There’s more people available to watch sports?
People can’t afford to attend games as much so they stay home?
Neilsen’s statistics are skewed and don’t really take into consideration that even more people are watching in bars, dorms and coin laundry facilities?
A study/piece of propoganda released by the Neislen people (linked here) seem to point out that 2008 was some kinda year for eyes on the TV screen.
It notes that, for example, the year had:
== The most-watched global event ever (2008 Summer Olympics in Beijing, 4.7 billion)
== The most-watched Super Bowl ever (Giants-Patriots, Super Bowl XLII, 97.5 million)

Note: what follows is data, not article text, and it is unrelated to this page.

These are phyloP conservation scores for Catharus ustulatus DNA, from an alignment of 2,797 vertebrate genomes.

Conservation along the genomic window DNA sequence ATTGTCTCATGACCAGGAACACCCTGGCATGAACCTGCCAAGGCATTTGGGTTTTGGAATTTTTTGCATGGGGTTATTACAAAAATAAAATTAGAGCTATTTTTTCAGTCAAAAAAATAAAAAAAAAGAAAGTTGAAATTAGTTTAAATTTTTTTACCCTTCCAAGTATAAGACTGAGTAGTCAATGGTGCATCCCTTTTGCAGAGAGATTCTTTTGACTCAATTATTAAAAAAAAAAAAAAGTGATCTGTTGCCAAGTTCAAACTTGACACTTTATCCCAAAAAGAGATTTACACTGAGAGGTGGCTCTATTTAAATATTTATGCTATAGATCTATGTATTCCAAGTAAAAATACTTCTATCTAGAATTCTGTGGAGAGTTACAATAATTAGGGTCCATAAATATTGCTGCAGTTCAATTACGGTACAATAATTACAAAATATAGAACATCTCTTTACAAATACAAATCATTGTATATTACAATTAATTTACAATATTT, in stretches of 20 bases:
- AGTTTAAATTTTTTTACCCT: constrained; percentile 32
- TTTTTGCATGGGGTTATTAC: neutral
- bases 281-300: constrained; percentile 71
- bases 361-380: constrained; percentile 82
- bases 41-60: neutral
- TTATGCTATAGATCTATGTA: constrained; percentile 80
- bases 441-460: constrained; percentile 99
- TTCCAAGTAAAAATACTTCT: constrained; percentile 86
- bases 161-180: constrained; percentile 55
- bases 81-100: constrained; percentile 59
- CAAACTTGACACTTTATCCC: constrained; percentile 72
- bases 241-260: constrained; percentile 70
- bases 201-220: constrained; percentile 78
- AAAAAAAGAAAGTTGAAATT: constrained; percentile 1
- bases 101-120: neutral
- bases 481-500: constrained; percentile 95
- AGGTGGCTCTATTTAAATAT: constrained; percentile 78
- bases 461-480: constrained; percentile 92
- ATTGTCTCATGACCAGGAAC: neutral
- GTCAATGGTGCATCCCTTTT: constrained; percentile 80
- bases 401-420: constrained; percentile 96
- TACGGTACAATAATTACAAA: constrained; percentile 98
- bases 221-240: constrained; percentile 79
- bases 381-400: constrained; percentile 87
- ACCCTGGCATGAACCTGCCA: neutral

== The most-watched cable broadcast of all time (Cowboys-Eagles, Monday Night
Football 18.6 million)
== The most-watched cable golf event of all time (Tiger Woods vs. Rocco Mediate, U.S.
Open playoff, 4.8 million)
== The most-watched cable baseball game ever (Red Sox-Rays, ALCS Game 7,
== The most-watched NBA Finals in five years (Celtics-Lakers, NBA Championship
Series, avg. 14.9 million)
== The most-watched NHL regular season game in nine years and Finals in five years
(Winter Classic, 2.5 million; Stanley Cup, Penguins-Red Wings, avg. 4.5 million)
== The most-watched Wimbledon Final in eight years (Federer-Nadal, 5.2 million)
And, on our end, the most-TiVo’d episodes of “Around the Horn” deleted before they were even viewed.
That, and $82, will pay next month’s cable bill.